• Adhere to ethical standards for human resources professionals by modeling appropriate behaviour to balance the interests of all stakeholders.
  • Adhere to legal requirements as they pertain to human resources policies and practices to promote organizational values and manage risk.
  • Recommend ethical solutions to the organization’s leadership by analyzing the variety of issues and options to ensure responsible corporate governance and manage risk.

Click here to see the Canadian Centre of Human Resources Association (CPHR) HR competency Framework.

As rational managers it is our obligation as HR professionals to act not only rationally but also ethically. HR professionals cannot allow the unethical behaviour to seep knowingly or unknowingly into their organization.

HR ethical responsibility just keeps growing. HR has to use standards, policies and practices to ensure ethical organizational standards, and sometimes the pressure to behave unethically is overwhelming to the HR professional. That is when the HR professional must stand their ground and sometimes make very difficult ethical decisions.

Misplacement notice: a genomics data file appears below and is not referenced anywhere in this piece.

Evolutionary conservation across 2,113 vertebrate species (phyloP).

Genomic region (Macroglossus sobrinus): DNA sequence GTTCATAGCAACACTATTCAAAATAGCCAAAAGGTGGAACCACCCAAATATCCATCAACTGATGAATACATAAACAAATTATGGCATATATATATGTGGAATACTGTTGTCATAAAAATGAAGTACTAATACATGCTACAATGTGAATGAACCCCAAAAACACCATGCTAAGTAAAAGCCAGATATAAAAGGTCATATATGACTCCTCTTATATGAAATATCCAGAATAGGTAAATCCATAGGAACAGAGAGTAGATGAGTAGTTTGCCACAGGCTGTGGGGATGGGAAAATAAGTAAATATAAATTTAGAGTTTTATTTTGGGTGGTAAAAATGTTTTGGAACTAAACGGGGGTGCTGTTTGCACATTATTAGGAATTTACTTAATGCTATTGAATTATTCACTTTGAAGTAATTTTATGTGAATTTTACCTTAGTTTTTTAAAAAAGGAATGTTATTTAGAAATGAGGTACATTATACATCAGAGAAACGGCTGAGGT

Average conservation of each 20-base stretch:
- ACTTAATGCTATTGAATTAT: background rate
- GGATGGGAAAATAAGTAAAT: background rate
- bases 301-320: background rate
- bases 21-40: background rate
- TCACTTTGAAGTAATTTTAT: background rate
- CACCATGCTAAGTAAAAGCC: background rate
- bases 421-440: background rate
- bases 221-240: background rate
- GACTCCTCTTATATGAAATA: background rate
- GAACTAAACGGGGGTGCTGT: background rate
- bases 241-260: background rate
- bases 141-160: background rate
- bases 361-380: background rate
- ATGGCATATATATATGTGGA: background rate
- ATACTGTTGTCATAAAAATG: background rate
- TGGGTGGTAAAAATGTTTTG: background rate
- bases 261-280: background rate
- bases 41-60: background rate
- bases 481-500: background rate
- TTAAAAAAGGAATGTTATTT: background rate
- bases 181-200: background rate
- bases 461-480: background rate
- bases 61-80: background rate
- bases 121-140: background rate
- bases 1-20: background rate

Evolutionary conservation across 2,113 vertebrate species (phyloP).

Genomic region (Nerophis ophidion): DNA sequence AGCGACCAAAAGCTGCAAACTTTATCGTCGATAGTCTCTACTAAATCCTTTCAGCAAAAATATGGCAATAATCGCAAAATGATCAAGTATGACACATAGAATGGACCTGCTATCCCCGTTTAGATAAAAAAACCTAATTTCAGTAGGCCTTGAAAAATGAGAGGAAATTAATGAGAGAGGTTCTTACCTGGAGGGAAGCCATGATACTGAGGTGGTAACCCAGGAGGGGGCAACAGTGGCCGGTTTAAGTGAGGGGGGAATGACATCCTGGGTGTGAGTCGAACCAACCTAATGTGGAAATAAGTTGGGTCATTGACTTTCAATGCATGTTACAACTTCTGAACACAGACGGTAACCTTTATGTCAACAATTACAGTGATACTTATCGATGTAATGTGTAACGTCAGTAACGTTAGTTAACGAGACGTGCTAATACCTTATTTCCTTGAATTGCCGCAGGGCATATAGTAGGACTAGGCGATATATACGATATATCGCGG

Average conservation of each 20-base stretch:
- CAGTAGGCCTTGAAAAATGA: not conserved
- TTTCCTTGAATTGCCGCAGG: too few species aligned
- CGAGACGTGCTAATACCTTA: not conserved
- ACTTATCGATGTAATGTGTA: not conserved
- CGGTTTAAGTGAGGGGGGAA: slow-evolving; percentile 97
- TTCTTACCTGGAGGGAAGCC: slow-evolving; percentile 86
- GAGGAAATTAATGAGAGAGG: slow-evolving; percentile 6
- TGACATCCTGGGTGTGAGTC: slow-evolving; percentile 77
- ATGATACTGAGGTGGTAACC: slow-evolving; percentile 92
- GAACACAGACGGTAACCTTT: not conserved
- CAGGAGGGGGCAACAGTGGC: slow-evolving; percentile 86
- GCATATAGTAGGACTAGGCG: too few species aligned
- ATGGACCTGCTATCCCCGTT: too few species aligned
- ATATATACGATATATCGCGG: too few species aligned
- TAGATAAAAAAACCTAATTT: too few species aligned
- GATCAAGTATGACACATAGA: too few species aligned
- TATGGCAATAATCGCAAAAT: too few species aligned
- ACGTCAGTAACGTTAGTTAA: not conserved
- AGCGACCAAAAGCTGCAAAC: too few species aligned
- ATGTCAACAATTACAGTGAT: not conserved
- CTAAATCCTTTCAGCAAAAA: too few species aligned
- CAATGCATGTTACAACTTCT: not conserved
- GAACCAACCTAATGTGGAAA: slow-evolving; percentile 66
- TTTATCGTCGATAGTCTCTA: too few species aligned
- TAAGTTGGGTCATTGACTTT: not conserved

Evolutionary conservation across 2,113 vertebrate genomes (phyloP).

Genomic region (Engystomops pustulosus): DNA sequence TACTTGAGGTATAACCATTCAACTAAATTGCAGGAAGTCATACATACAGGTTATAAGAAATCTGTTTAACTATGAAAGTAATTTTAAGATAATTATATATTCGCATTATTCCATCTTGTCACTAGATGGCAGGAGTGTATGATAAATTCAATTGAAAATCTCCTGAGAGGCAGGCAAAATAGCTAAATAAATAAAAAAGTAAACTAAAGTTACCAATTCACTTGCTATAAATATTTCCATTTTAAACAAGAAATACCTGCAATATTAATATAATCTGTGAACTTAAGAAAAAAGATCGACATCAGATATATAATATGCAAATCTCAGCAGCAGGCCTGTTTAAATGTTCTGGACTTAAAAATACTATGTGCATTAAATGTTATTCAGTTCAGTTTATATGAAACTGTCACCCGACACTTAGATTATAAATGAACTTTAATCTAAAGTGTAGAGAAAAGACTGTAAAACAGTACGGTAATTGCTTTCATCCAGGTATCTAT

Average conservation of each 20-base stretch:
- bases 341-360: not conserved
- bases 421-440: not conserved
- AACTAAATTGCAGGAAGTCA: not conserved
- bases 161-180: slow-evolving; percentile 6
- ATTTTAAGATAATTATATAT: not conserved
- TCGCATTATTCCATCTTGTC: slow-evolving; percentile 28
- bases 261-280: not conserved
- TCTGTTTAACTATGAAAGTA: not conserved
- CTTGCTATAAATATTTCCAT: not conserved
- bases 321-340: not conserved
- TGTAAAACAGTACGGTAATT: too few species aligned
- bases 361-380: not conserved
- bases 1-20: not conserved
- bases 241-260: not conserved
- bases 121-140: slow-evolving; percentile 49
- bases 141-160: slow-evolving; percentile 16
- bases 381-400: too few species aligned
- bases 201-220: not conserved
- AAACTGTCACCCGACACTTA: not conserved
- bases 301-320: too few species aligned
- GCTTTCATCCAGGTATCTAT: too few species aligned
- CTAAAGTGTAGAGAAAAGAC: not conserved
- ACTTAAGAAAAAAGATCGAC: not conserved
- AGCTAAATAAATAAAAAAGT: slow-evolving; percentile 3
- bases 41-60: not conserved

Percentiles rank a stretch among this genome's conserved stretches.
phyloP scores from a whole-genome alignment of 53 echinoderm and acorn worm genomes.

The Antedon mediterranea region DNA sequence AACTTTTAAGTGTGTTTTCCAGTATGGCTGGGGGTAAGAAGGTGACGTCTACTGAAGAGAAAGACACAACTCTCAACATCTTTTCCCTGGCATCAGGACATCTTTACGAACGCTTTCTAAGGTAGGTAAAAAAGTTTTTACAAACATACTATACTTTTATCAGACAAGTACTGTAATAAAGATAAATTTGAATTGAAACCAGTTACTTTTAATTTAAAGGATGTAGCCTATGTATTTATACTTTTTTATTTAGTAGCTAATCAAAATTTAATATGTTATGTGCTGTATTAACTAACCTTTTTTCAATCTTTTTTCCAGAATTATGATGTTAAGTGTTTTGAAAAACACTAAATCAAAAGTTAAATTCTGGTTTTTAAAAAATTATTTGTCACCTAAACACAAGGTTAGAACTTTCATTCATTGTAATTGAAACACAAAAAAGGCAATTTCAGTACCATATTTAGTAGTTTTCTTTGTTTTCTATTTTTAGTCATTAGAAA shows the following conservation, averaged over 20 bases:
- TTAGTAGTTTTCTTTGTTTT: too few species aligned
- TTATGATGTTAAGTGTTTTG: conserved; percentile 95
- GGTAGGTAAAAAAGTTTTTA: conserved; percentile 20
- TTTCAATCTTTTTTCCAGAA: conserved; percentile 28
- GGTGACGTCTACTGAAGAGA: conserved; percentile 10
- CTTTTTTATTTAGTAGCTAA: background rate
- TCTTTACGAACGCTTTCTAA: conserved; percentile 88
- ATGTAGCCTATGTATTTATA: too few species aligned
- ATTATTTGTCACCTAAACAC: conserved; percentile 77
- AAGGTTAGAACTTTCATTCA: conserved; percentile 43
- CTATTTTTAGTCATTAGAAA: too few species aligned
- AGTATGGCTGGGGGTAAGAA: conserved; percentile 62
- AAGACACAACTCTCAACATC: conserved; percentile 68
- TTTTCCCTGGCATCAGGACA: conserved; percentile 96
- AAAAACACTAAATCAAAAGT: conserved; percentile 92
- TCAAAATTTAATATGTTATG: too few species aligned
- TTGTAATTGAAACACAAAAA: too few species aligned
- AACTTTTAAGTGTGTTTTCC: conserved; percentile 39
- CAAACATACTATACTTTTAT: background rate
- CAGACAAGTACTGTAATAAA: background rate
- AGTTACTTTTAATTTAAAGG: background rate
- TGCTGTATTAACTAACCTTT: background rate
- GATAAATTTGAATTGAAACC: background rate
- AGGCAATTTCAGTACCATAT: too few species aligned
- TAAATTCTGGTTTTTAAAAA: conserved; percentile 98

When I was a young middle manager in HR with very little formal authority or organizational influence, I was confronted with a profound ethical situation. At that time I was working for a printing company that was allowing illegal immigrants, all women and their children, to come into the printing plant during the night shift and stuff flyers into newspapers. It was appalling.  These were dangerous sweatshop-like conditions, especially for young children. I brought this to the attention of the plant manager and the VP of HR. They told me that due the owner having a 51% controlling interest in the company they could not do anything about it.